Rapidly melting glaciers in India’s northern state of Uttarakhand broke apart yesterday, launching a battering ram of water which quickly shattered a dam and flooded the entire region.
Site of the hydroelectric power plant which was destroyed by the flash flood in northern Uttarakhand, India, on January 7, 2021. Photo: Er. SK Verma, via Twitter
The climate crisis and global heating chalked up another victim of the climate crisis yesterday, as a major glacier system in the Himalayas above Uttarakhand finally gave way.
Uttarakhand is located on the eastern border of Nepal, along the Chinese border.
As temperatures have soared along the entire Himalayan region, glaciers there have been melting at an accelerating pace. Numbers currently show the melt is increasing at a rate at least twice what it was just twenty years ago, and even then, global warming had already begun taking its toll.
In the region near Mt. Everest, for example, the snowmelt is so severe the trail to that mountain’s peak is often barren of snow. Bodies of past travelers who did not make it and abandoned sites where others huddled in once-brutal snowstorms are now exposed for large portions of the year.
Around 11 am IST yesterday, part of the Nanda Devi glacier located on the northern border of Uttarakhand gave way because of similar melting in that part of the Himalayas. With mostly ice to prop it up, the melt created fissures which were likely slowly widening, possibly for months. Though it will take some time to determine the entire flow of events, it is possible an avalanche also triggered by global heating may have dumped additional weight on the glacier which eventually gave way.
When the weight of the ice and embedded rocks were too much for the remaining ice to hold, the glacier broke apart explosively.
It then dumped an avalanche of rocks, ice, and snow which first obliterated the Rishiganga Hydroelectric Power Project dam. As the dam gave way, a flash flood of catastrophic proportions roared downstream along the Dhauliganga and Alaknanda rivers. It caused serious damage to a hydroelectric power site under construction in Tapovan.
Other hydroelectric plants in the region were saved from more serious damage through quick action by officials who ordered them to open their water gates, to ease pressures from the surging waters.
When the floods subsided, what was once a green landscape nearby had been torn apart and countless houses were destroyed. Grey mud and rock covered virtually everything.
The flash flood and fast-moving debris field also killed at least nine people counted so far. Authorities estimate as many as 140 or more present in the area are unaccounted for at this time, so the death toll will likely rise further. The missing people were for the most part employees at the two power projects. Those in the local communities who may also have been killed have been harder to account for.
Two tunnels connected with the projects had their exits blocked by the flash floods and portions of the Rishiganga plant debris. 16 individuals who had been working in one of those tunnels were rescued, thanks to the quick work of emergency crews deployed to the region to assist. A second tunnel which was also blocked and has approximately 30 individuals stuck inside is not yet open but has a second team working to secure an opening and rescue those within.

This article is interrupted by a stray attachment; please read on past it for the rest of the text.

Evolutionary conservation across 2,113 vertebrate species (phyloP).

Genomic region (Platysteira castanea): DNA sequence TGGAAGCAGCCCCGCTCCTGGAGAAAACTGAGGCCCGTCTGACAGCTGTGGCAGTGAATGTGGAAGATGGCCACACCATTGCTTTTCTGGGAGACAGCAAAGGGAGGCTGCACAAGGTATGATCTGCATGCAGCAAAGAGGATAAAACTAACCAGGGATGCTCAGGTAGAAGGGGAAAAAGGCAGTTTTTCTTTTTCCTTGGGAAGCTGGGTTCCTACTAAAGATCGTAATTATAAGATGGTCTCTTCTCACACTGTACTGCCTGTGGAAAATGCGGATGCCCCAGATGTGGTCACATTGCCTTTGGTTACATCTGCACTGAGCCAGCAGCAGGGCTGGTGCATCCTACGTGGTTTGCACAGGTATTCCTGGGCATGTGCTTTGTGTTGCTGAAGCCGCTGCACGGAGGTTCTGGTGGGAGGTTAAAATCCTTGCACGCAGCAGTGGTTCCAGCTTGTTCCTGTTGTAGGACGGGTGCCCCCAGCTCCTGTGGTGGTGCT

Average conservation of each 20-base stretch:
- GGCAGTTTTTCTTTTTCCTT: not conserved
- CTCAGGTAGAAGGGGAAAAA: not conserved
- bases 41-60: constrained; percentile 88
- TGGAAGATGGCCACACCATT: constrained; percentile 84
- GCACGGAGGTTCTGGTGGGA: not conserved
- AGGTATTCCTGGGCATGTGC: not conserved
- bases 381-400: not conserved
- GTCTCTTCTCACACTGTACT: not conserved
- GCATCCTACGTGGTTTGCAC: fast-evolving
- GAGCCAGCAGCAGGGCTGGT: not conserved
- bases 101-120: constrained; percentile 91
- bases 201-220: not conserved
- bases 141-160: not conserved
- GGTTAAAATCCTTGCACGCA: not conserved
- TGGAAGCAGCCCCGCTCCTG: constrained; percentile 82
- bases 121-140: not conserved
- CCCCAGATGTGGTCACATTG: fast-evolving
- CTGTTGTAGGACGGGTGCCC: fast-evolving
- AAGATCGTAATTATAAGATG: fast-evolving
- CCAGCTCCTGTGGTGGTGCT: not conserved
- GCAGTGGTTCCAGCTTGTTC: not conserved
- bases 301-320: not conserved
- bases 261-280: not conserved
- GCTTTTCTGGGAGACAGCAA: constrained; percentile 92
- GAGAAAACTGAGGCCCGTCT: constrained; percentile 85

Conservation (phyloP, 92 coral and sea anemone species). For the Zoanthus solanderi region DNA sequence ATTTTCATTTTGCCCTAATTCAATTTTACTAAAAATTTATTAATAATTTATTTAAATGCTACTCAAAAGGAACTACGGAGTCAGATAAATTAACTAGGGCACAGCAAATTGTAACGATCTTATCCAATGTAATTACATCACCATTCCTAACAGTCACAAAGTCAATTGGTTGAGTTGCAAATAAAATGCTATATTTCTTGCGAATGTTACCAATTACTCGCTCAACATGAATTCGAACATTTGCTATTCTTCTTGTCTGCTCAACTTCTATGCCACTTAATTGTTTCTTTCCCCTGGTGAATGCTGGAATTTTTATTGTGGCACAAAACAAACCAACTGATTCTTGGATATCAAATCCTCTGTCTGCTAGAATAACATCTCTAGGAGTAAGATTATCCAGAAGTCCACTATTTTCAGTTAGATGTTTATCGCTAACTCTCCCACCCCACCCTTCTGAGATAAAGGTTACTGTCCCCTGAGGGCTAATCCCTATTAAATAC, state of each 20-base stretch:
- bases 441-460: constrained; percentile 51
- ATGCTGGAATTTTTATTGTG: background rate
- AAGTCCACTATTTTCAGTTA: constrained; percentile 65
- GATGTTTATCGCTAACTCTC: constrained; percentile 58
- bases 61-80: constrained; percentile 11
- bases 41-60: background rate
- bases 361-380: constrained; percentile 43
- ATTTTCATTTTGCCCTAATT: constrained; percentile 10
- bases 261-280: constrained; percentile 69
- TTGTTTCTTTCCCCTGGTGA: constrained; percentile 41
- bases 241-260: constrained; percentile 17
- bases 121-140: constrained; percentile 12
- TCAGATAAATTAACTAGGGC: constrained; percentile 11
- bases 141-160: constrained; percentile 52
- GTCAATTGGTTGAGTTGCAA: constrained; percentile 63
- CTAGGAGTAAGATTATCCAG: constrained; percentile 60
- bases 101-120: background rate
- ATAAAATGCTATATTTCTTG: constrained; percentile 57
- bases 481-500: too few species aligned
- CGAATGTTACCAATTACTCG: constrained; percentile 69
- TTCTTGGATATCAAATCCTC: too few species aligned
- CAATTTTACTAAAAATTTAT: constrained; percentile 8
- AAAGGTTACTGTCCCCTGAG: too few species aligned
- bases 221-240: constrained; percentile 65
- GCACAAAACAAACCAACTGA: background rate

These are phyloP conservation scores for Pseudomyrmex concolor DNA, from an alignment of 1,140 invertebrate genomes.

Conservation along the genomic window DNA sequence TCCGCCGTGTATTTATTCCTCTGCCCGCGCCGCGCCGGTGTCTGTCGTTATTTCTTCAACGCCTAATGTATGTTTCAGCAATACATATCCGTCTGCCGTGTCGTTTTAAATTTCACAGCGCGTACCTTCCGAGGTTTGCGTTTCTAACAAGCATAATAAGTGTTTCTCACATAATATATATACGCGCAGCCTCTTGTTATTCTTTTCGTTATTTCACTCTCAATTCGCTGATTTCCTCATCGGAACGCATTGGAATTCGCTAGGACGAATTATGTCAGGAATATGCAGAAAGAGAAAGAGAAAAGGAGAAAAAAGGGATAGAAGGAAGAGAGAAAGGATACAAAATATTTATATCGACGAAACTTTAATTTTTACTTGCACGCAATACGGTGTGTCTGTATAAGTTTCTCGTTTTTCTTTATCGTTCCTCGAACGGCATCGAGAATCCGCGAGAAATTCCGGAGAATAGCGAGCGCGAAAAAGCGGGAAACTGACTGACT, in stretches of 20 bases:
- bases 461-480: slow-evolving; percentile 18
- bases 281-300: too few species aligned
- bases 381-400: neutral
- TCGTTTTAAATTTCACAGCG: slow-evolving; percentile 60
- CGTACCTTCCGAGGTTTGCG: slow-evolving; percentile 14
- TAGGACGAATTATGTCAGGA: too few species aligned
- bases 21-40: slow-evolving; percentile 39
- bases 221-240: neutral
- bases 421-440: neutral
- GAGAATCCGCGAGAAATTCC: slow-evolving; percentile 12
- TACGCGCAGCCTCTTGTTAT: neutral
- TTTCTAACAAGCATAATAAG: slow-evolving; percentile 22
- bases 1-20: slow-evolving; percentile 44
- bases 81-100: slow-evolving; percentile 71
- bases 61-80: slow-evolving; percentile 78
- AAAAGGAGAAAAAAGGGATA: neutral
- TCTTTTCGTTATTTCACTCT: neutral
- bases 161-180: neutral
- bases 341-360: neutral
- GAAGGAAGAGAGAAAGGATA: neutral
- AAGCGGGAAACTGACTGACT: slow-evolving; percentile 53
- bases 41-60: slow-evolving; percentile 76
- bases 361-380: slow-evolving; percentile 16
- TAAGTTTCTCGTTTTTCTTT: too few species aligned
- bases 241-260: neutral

“The rescuers used ropes and shovels to reach the mouth of the tunnel,” said Chief Minister Trivendra Singh Rawat, the senior elected official in the state.
Ashok Kumar, police chief for Uttarakhand, said that he believes as many as 50 people who are missing from the Rishiganga project site may eventually be discovered to have died in the catastrophe.
The blame for this disaster is with human beings, but less from the stack of hydroelectric power plant dominoes placed in the path of the flash flood than from global heating created by reckless burning of fossil fuels for generations.
What happened in Uttarakhand is what researchers refer to as Glacial Lake Outburst Floods (GLOFs).
In a study published a year ago by scientists with the University of Potsdam, Germany, an analysis of 5.4 billion simulations of situations just like what happened yesterday was summarized for the Himalayan region. It reviewed the high risks growing annually for glacier barriers across this unique high-altitude mountain region. Those risks were exacerbated by melting which is running at over twice the rate it used to back in the 1980s.
The rates of melting north of Uttarakhand are melting at a rate over three times what they were in the same time period.
“The barriers, made naturally with loose rock and dirt held together with the glaciers around it, can easily burst open due to melting ice weakening its structural integrity,” the authors wrote about the work when it came out in January 2020. These bursts will likely result “in glacial lake outburst floods (GLOFs), which will have catastrophic societal and geomorphic impacts.”
The most recent example of this kind of regional disaster happened in 2013, when a glacier-supported lake 3,845 meters above sea level collapsed just north of Kedarnath.
The situation is expected to grow worse as the Himalayas discharge an estimated 8 billion tons of water from rapid runoffs every year. That calculates out to the equivalent of 3.2 million Olympic-sized swimming pools.
Extrapolations from previous studies also show that up to two-thirds of all Himalayan glaciers are expected to disappear just in the next decade alone. That will be felt widely in the form of increasing drought and decreasing electrical power to be generated from hydroelectric sources, the most common form of power in much of the region.
The other way that will be experienced is via more catastrophic flash floods like the one which just rammed through the northern border of Uttarakhand.